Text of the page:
Written evidence from The United Families and Friends Campaign (UFFC) – a coalition of family campaigns

Please note our collective personal family experiences of 40 plus families who have been subjected to the Coroners Court Inquest system, that span many years, form the basis of these submissions.

 

  1. The extent of unevenness of Coroners services, including local failures, and the case for a National Coroners Service:

 

  1. Our Families are very concerned with the apparent individual discretion of the Coroner in relation to disclosure of evidence to the affected families. This disclosure is essential for families to gain a real understanding of the circumstances surrounding their loved one’s death. Without it, they have no real ability to form any questions that would be essential to the scope of the Inquest and ultimately this means that all the evidence will not be heard in front of the Jury.

 

Disclosure in this instance, relates to any and ALL documentation gathered during the investigation process and also the clothes and property of the deceased loved one. These items should be disclosed to families in good time before the Inquest. In some cases, families have had Coroners suggesting that the disclosure of evidence to the family be delayed until the morning of the Inquest.

 

This is completely unacceptable, and in some cases can be considered a direct affront and deliberate attempt to sabotage a grieving families’ inclusion at the Inquest and the subsequent conclusion of the Jury. All families have a right to know how their loved one died.

 

  1. Our families have very real and grave concerns about the inhumane and degrading treatment that they are subjected to during the Investigation and Coronial proceedings. These concerns relate directly to the way in which their loved one’s bodies are treated during autopsy, sample taking and storage procedures. Our families have been violently traumatised by the abject refusal to keep families included in the process immediately following their loved one’s death. Families demand that the state recognise families’ rights to view their loved ones body before autopsy proceedings commence. This means that families see the entire body and any subsequent injuries should they wish to before the body is desecrated by the autopsy procedure. Many of our families have been left with lasting trauma as they have not been able to view the body at all, or if they have, have been subjected to the degrading experience of having the police or IOPC investigators hovering over them.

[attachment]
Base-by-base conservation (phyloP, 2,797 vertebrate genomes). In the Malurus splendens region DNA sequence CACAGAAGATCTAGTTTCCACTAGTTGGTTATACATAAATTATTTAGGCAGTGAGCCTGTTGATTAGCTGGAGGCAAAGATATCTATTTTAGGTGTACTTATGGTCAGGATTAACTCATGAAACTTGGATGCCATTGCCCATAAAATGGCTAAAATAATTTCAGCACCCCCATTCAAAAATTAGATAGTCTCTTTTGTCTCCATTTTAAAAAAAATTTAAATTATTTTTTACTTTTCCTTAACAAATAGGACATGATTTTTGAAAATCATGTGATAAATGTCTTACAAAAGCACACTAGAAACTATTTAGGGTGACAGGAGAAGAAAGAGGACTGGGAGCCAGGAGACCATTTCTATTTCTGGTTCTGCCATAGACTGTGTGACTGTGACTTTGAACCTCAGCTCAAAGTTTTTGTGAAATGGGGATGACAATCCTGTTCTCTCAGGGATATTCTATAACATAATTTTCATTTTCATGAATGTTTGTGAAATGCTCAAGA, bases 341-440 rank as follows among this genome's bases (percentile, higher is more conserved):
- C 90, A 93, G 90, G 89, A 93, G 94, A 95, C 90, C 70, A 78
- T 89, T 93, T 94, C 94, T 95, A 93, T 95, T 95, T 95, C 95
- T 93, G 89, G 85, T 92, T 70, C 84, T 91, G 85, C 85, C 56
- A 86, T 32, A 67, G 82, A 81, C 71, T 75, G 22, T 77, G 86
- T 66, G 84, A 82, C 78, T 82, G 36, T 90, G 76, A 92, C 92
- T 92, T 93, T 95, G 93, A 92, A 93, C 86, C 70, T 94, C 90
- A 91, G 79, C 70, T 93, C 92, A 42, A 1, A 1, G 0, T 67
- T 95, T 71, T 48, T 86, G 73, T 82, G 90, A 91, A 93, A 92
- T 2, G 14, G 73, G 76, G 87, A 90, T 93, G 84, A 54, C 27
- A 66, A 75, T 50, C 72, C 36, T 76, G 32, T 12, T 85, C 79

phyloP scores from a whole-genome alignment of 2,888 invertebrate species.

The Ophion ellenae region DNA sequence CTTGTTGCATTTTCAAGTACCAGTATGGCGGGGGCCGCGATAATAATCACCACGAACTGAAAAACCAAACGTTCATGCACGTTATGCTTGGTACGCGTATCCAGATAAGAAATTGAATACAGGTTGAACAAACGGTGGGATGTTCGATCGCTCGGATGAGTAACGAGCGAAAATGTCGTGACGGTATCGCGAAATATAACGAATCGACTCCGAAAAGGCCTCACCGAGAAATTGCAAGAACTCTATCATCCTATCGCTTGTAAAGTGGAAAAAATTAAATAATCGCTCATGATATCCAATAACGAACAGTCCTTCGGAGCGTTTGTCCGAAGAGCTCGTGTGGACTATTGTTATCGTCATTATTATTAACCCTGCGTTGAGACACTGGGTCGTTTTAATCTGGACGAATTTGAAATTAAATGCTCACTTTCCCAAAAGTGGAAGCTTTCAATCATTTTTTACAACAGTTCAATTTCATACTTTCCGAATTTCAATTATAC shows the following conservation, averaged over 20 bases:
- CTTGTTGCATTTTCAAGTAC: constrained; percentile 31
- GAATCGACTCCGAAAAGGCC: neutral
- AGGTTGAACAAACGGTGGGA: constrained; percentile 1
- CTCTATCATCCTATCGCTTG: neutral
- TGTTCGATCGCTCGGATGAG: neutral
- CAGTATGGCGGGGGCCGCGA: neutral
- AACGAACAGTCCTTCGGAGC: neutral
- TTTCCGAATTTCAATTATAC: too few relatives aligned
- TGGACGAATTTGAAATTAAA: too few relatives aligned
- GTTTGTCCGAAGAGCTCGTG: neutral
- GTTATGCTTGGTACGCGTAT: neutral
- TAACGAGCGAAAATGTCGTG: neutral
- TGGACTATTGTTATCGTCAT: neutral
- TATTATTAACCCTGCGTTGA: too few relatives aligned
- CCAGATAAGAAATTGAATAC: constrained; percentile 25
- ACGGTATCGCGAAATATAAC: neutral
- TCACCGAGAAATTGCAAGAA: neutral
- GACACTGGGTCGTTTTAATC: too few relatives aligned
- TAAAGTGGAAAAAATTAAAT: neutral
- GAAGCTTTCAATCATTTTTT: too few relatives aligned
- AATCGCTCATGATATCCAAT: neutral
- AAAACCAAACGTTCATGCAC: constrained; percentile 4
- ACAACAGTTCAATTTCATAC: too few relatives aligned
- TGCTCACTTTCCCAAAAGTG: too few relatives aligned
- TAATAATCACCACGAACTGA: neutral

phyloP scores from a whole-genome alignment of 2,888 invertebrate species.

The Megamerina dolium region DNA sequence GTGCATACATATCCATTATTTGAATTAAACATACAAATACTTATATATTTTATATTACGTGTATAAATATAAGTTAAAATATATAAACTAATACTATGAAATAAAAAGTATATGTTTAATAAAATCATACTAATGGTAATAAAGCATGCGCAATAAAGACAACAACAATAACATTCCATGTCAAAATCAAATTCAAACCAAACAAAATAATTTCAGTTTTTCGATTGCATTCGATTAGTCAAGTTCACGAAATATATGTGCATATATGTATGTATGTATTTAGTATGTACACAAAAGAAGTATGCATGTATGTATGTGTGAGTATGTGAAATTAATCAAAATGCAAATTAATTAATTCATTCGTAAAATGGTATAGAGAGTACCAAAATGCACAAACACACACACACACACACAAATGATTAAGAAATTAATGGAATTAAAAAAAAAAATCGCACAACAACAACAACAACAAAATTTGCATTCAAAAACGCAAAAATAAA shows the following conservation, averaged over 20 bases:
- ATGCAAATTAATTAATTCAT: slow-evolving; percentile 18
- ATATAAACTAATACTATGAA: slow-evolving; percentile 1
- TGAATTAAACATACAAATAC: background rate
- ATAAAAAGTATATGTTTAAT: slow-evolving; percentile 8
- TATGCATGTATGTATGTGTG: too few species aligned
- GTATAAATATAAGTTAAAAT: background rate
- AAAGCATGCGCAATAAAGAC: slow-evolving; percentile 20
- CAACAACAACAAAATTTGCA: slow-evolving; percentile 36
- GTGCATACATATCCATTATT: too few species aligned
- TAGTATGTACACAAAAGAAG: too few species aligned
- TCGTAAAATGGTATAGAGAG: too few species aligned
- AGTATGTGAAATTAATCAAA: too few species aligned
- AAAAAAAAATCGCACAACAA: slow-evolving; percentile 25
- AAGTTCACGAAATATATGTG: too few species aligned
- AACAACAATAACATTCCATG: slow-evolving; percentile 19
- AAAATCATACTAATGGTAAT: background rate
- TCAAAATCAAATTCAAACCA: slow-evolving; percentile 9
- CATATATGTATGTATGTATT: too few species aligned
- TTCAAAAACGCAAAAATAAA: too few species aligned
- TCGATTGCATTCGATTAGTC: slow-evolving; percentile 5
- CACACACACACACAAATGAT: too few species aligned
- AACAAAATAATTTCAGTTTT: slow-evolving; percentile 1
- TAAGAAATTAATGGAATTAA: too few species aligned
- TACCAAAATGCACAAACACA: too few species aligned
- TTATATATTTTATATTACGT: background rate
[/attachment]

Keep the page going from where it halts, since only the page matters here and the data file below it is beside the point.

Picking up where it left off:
This is an assault on the families right to have proper inclusion in the           rites of passage that come with any death. Research has been written detailing the increased risk of PTSD, if a family does not have access to adequately view the body in peace following a traumatic bereavement.

 

  1. Nearly all of our families have had adverse experiences in relation to the removal of individual Organs for testing. When their loved ones Organs are removed, none of the families are made aware of where the Organs are being stored, how long they are being held for or why. The same goes for any smaller samples that have been taken for testing. In some cases, extreme delays in sending Organs for examination have occurred after removal and years later the families still do not have the information regarding why this occurred despite significant legal pressure.

 

The sickening procedures that appear always to happen behind closed doors with no inclusion of the families at any point has led to, in many of our families cases, organs never being repatriated with the body. Organs being taken without consent have often been used for medical research, bodily samples have been returned to families in forensic bags to their doorsteps and in one case, the wrong body was given back for burial.

 

The torturous months and sometimes years of waiting to have your loved ones’ body returned for burial leading to the extensive decomposition of your loved one’s body coupled with the outrageous and inhumane treatment that families are subjected to above has had devastating and profound traumatic effects on all the families concerned. Following the Alder Hay scandal, that these processes are still being violated behind closed doors is diabolical and our families demand an end to the barbaric and degrading treatment of bodies and families listed above. Our families demand full disclosure of location of Organs and bodies and would like to see a system put in place that logs all movement/testing/removal of Organs, samples and bodies so that the state is held accountable for any issues that may arise during these procedures.

 

  1. Our families have significant concerns around the lack of independence surrounding the Coronial process as a whole. We are specifically interested in why families are not included at any stage in the selection of the Home office pathologist, presented with relevant skills or experience of said pathologist or, furthermore, not included in the selection of the toxicologist employed to analyse fluid and hair samples.